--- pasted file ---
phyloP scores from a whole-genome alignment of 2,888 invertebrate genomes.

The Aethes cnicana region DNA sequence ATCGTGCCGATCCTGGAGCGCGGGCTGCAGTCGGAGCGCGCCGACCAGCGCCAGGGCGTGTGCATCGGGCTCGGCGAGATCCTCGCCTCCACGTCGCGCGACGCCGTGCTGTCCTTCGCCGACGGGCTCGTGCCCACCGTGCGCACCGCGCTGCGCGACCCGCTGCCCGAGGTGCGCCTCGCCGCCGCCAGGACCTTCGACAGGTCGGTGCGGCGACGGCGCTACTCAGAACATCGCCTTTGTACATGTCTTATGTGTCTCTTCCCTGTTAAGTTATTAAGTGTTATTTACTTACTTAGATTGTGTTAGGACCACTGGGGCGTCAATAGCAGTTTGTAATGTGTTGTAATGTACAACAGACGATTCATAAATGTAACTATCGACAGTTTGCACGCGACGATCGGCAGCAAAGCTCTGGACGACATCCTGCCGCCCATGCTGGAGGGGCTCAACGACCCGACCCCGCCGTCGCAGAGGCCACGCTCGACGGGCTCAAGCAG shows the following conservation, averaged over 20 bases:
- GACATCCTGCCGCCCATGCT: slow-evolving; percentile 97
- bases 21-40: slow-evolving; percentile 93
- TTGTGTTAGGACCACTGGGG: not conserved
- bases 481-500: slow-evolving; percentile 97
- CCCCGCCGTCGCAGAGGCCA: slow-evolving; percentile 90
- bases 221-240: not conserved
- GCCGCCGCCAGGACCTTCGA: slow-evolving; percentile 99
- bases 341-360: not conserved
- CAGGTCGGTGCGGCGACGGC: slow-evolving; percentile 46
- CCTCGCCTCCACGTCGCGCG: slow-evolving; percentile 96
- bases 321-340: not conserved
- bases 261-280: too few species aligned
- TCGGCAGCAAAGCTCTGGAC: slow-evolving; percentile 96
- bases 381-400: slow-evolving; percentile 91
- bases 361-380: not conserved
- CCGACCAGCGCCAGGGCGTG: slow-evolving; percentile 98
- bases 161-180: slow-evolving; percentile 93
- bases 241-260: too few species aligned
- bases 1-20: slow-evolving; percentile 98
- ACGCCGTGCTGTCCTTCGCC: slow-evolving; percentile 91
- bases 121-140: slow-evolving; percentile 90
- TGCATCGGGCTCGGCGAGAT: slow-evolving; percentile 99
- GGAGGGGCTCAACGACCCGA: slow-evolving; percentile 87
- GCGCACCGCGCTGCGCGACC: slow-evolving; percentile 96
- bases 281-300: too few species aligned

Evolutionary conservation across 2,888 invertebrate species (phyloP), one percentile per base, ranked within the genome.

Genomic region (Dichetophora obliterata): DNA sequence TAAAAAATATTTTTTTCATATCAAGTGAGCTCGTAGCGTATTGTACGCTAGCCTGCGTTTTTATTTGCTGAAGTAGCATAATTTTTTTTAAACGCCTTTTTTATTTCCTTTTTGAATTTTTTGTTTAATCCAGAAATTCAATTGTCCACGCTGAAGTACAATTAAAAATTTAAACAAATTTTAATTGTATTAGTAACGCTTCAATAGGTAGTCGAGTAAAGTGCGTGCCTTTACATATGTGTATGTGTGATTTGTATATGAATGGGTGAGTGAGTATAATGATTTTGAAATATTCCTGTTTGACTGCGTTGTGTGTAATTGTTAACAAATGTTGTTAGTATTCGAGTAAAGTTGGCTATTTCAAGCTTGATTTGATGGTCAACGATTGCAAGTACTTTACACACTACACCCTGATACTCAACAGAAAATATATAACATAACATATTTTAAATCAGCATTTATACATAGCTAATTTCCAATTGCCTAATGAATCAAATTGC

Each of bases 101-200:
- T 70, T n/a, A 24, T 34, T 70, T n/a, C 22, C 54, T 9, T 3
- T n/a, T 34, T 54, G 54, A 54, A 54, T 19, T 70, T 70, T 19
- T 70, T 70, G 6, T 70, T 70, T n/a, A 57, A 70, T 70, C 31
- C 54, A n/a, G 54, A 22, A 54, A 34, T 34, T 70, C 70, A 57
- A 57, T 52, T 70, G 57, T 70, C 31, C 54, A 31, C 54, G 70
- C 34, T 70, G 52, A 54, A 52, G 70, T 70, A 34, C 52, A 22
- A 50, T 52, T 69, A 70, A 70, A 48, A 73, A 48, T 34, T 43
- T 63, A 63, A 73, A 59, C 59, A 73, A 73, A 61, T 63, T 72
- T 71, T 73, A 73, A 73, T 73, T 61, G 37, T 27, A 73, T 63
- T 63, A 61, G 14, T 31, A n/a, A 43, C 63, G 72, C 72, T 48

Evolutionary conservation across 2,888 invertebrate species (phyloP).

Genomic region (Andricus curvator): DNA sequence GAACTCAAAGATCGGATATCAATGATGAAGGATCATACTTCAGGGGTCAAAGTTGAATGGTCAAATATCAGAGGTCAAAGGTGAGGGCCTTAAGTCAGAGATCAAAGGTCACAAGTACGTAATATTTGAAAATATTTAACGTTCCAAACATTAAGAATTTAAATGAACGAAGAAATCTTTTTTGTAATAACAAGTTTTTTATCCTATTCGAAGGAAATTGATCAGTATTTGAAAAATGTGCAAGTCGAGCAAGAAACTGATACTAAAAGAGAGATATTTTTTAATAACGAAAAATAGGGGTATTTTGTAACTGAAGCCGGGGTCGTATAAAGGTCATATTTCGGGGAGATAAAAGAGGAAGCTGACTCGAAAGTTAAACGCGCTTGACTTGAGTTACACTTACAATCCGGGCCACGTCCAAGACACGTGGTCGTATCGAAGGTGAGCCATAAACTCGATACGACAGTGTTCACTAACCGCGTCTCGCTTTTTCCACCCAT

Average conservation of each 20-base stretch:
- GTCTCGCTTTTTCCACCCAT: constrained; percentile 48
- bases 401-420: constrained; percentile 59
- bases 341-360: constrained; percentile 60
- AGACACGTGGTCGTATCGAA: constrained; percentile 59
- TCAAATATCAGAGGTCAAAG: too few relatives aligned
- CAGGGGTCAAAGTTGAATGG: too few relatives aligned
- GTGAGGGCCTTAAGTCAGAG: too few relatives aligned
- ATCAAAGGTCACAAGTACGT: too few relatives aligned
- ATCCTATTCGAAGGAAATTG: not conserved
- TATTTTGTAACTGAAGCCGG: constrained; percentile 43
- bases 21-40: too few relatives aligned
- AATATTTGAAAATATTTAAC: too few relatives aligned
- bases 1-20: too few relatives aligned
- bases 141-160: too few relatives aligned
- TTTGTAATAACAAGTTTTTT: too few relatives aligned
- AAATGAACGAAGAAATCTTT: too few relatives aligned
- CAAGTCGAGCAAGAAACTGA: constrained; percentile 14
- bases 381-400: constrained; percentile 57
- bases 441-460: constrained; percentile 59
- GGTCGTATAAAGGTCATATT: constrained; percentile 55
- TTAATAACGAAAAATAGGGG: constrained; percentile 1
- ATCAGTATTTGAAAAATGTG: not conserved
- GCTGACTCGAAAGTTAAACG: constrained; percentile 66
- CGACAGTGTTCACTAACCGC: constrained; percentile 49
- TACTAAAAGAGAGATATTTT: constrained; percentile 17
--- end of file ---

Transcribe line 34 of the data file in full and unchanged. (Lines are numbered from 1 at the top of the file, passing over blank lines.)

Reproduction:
- C 54, A n/a, G 54, A 22, A 54, A 34, T 34, T 70, C 70, A 57